As a group of protestors crossed East Broad Street to East Clayton Street carrying neon green signs and vinyl Black Lives Matter banners, Athens Anti-Discrimination Movement Co-Founder and President Mokah Johnson spoke into a megaphone.
"What do we want?" she asked.
A student in a powder blue formal gown from the other side of the street yelled back at her.
As members of Greek life in formal attire shuffled through the crowd to get to the Chapel and graduating seniors in football jerseys impatiently waited to take photos in their place, a crowd of two-dozen protestors gathered in front of the University of Georgia Arch on Friday in protest of discrimination complaints against downtown bars.
AADM, Athens For Everyone and the Athens Immigrant Rights Coalition coordinated the march in response to a surge in reports of discrimination at bars downtown, particularly for Hedges On Broad, Johnson said.
One of the primary goals of the march was to bring attention to the alcohol-licensing ordinance passed by Athens Clarke-County commissioners in 2016, which created a formal filing process for discrimination complaints against bars, Johnson said.
Although filing a discrimination complaint can potentially result in penalties for the accused bars, including civil fines or the suspension or revocation of their liquor licenses, the filing process is underutilized and largely unknown by the community, Johnson said.
Only two complaints have been filed with the ACC Attorney’s Office since the commissioners passed the ordinance in 2016, according to ACC Public Information Officer Jeff Montgomery.
“If you’re bold enough to be on Facebook complaining about a business downtown, then take the next step and file a discrimination complaint, or these businesses aren’t going to go anywhere,” Johnson said. “When you say nothing’s going to happen—you’re damn right nothing’s going to happen because you’re doing nothing.”
The protest began in front of ACC City Hall and shortly thereafter moved to Hedges On Broad, where the crowd stalled in front of the bar responsible for upwards of 50 complaints made to AADM. The bouncer at the door looked at the marchers and smiled.
The march then reached the Arch, where protesters gathered to hear speakers address the crowd.
Three guest speakers slated to share their stories canceled at the last minute, leaving only Tranteegus Allen, the founder of the Desflo Foundation, a support group for at-risk youth, and her two children to share their experiences with discrimination after moving from Atlanta to Athens.
Beto Cacao, the manager of the Dignidad Inmigrante En Athens and Annika Karlsen, a graduate research assistant at UGA, were also present and spoke.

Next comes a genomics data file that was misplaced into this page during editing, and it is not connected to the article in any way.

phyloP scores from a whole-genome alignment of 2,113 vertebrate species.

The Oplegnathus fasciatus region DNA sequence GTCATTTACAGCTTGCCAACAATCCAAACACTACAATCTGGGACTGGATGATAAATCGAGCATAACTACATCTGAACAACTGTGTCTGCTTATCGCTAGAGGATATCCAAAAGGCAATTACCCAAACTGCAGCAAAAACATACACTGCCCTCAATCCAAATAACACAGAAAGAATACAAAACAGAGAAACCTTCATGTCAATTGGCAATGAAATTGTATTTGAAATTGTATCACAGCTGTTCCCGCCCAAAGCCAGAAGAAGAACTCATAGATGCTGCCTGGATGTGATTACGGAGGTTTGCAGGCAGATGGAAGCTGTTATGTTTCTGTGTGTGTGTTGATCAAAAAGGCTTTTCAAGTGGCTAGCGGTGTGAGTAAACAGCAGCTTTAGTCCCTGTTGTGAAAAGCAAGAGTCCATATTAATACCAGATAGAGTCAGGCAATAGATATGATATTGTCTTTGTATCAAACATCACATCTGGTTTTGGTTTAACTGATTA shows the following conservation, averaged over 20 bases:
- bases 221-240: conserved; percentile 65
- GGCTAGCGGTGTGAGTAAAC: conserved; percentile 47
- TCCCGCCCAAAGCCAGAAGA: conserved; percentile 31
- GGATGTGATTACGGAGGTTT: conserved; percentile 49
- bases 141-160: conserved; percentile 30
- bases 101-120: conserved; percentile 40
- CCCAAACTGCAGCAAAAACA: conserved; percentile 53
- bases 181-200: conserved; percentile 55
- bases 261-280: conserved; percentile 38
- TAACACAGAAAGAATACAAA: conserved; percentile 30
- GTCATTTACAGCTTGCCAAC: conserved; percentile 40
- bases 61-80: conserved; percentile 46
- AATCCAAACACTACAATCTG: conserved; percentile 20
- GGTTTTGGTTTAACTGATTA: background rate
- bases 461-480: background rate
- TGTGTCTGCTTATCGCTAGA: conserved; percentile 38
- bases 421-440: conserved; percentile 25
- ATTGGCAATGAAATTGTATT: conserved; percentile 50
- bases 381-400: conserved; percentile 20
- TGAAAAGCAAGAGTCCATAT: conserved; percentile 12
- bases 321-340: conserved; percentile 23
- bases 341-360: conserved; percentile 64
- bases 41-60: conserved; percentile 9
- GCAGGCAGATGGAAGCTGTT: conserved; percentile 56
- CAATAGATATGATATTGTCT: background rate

Tim Denson, ACC commissioner for District 5 and former Athens for Everyone president, encouraged the crowd to call their legislators and city commissioners to develop and enact enforceable civil rights legislation.
“Georgia doesn’t give a damn,” Denson said. “But Athens can.”
The march was continuously interrupted by UGA students dressed in formal attire, who danced to the protestors’ chants and blew out vape smoke as they walked through the crowd. At one point, a student whipped out his phone, recorded the crowd and panned the video to the girl standing next to him, who shrugged and made a face.
Reacting to the students, Johnson noted: “What happened to manners? This is the privilege they have in this town. They want to stand around? Okay, well discrimination will bite you in the ass one day.”
Barbara Benson, a professor of education at Piedmont College, joined the protest as a way to take part in the betterment and unification of Athens.
“When the ordinance was first implemented, the bars definitely adhered to the rules, but that was a couple of years ago, so it’s kind of out of sight, out of mind,” Benson said. “Athens can be a better place if we were able to improve the climate of downtown Athens, but the community can’t be united together in a positive attitude when these actions keep happening.”
The march is the second tier in the AADM’s Five Days of Action initiative, which is designed to raise awareness for criminal justice and racial discrimination issues in Athens and provide citizens with multiple opportunities for involvement, Johnson said.
“People will ask us why are we marching? Why do we care about downtown?” Johnson closed. “Because this is our town.”